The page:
Don't Be So Sure Your Cell Phone Is Safe
Cancer Doctor Leaks Disconcerting Data on Cell Phone Safety
Ronald B. Herberman, MD
November 10, 2008
hough many (including me) have voiced concern over the safety of cell phone use, the evidenceof potential dangers has been inconsistent thus far -- but a recent news story about an industry insider'spersonal concerns delivers an urgent precautionary message to all of us. The founding director of theUniversity of Pittsburgh Cancer Institute, Ronald B. Herberman, MD, sent a memo to faculty and staff, aswell as to his friends and family, advising them to limit cell phone use based on his interpretation of recentresearch, some of which is as yet unpublished. While acknowledging that the connection between cellphones and brain tumors is still inconclusive, he says some studies have found that the phones emitradiofrequency energy, a form of electromagnetic radiation, that may damage DNA and could be harmful.Though never intended for such widespread distribution, his memo brought accolades from scientists inthe fields of cancer and cancer epidemiology research.
NOT SAFE IN EUROPE, NOT SAFE HERE EITHER
I called Dr. Herberman to learn more about what happened. He told me that his communiqué wasprompted by publication of several studies and advisories in Europe -- he felt strongly that the findingswere important. Two studies in particular caught his attention. One, conducted in Sweden, showed clear biological effects, particularly brain tumors, after 10 or more years of cell phone use. The other was aFrench study that showed that the brains of young children (between five and eight years of age in thisresearch) absorb considerable amounts of radiation from cell phones when they are held up to their ears,much more so than adults. Meanwhile, cell phone use among people of all ages -- kids most especially --continues to grow.It is important to note that these are not exactly perfect studies. A major issue is that the usage data isbased on what people remember and report about their cell phone use. Dr. Herberman acknowledges thisis a flaw. "People don't always accurately recall more than a day to a week before they've been asked,"he affirmed. That's why his memo was issued as an advisory, rather than a warning.When I asked what advice he had to offer readers of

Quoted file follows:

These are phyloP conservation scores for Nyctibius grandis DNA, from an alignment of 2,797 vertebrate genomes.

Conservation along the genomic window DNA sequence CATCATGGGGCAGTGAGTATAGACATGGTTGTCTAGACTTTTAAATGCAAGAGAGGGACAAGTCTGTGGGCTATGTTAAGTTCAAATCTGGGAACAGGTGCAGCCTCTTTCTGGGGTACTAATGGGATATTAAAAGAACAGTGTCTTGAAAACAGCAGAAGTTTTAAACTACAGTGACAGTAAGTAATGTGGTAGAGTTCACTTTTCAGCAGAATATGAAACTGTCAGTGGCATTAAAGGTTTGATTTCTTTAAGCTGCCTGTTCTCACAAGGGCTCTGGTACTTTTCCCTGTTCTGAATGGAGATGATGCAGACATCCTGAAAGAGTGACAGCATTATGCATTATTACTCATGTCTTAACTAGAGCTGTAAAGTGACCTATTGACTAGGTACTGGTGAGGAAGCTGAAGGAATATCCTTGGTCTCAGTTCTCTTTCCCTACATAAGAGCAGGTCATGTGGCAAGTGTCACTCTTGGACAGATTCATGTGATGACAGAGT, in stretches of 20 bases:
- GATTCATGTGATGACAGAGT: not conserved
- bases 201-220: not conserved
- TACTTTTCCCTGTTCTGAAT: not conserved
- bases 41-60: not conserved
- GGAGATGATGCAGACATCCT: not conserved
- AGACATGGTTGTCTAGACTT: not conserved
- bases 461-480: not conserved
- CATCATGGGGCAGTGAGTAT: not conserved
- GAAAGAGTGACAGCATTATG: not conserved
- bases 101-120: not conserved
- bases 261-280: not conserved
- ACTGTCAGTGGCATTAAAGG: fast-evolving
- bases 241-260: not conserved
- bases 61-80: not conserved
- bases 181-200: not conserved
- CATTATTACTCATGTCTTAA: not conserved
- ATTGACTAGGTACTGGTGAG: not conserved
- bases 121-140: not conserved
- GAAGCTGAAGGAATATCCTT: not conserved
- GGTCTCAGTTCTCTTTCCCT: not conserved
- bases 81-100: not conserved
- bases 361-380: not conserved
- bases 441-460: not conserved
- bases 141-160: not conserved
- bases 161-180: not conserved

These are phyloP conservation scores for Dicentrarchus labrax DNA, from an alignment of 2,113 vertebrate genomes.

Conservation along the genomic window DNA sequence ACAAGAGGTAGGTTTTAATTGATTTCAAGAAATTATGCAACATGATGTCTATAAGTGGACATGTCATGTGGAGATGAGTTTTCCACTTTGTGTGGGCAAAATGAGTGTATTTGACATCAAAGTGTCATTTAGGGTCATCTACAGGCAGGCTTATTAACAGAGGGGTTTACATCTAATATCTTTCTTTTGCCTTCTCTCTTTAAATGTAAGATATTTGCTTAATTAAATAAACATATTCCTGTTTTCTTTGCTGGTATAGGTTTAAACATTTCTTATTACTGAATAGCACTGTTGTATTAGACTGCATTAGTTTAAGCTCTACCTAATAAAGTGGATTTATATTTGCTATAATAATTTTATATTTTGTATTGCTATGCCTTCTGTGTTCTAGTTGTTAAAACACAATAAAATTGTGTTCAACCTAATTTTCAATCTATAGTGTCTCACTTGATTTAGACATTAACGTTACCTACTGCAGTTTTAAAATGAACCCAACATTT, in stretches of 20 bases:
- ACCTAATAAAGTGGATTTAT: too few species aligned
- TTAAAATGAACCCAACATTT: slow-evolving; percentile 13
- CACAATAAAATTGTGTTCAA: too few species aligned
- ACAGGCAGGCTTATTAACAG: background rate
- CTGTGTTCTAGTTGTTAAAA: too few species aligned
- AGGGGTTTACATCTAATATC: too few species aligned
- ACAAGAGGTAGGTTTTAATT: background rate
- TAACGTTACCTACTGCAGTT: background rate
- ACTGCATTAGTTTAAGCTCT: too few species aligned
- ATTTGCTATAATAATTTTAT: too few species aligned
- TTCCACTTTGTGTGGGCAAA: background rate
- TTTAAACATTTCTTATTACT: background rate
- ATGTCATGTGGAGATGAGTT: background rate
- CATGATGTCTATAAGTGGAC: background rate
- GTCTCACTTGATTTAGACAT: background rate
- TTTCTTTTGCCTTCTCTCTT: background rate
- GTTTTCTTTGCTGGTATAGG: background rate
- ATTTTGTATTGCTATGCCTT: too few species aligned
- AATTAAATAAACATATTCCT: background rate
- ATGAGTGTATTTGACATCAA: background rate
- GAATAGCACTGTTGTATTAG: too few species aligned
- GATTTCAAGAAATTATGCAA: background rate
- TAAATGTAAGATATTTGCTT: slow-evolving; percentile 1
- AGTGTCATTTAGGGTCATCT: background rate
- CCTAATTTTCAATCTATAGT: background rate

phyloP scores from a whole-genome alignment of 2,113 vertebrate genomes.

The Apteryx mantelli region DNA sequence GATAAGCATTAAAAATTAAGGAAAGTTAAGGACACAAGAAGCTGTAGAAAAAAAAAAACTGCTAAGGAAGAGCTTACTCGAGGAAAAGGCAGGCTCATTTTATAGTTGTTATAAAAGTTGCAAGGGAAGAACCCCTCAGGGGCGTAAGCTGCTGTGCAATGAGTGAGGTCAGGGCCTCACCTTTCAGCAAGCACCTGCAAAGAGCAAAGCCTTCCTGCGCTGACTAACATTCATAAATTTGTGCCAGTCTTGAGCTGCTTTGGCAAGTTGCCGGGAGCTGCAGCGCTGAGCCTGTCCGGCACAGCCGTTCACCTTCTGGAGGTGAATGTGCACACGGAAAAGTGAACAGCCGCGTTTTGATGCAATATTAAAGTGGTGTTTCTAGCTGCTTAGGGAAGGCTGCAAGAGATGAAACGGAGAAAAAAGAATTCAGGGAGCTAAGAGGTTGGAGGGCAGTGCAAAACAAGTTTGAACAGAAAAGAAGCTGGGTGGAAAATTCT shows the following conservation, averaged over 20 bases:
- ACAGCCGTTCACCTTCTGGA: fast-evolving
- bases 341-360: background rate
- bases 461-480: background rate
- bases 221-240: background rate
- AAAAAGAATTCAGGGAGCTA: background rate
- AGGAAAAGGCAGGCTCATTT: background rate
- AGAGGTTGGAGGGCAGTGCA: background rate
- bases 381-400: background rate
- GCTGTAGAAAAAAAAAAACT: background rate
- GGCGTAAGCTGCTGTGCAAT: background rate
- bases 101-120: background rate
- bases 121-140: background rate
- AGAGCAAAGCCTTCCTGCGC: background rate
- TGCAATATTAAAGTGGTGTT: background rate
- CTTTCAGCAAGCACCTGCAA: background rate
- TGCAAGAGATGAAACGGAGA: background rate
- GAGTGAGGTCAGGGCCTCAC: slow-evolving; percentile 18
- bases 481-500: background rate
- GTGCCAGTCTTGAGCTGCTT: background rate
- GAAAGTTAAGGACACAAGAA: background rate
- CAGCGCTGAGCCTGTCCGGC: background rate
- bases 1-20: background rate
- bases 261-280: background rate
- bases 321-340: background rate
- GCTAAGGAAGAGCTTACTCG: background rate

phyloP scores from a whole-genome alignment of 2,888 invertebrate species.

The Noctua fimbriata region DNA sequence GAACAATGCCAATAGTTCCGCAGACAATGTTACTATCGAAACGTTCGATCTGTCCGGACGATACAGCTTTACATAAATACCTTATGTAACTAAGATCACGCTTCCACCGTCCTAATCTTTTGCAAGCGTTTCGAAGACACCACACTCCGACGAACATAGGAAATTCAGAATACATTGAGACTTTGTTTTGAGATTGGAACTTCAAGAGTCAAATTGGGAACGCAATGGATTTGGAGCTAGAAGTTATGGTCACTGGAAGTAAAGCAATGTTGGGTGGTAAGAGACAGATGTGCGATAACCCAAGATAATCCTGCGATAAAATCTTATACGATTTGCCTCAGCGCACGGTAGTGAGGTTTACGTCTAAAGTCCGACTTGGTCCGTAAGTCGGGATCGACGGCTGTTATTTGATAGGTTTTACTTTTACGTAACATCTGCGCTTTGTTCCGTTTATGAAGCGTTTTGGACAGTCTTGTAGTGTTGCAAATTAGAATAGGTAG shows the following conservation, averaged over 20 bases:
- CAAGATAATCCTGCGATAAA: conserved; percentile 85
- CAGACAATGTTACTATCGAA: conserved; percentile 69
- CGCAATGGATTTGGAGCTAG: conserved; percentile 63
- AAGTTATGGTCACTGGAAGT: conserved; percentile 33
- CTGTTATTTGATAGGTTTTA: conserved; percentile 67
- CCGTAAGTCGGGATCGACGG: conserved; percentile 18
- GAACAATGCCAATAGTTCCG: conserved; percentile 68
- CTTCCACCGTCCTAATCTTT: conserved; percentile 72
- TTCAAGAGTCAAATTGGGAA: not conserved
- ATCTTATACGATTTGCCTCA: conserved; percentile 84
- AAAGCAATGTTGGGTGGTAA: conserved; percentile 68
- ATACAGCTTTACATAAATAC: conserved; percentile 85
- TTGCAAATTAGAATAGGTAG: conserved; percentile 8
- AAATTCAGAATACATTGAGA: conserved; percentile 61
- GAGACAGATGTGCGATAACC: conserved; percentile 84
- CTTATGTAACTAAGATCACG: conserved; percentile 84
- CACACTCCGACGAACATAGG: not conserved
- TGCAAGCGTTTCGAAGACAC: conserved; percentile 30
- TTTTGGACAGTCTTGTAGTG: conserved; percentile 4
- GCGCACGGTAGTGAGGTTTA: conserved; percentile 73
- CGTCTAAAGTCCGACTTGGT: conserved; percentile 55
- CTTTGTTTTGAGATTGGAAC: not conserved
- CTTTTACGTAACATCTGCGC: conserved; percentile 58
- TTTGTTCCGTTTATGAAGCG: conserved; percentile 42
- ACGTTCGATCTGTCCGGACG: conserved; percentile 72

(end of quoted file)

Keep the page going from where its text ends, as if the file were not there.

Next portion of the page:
Daily Health News
, he told me that until moreconcrete scientific research can be done, it's smart to be aware of how much you use your cell phone andalso how easy it is to reduce the dangers by limiting your exposure. In fact, when I spoke with Dr.Herberman, he was on his cell phone -- although he is careful to use it with a hands-free device attached.He also told me that in his home, he no longer has a cordless phone, because almost all of them nowoperate in or above the 800 MHz or greater range that is associated with the potential risk shown in thestudies. That was a new piece of information for me, and one we'll research for a future article in
Daily Health News
SMART USE IS KEY
Dr. Herberman's memo included 10 practical suggestions for the safe use of cell phones, developed by acommittee of international experts, of which he is a member. Here is an edited version...
Do not allow children under 10 to use a cell phone, except for emergencies. (
Thedeveloping organs of a fetus or child are especially sensitive to electromagnetic fields, sopregnant moms and parents with young children should pay particular attention.)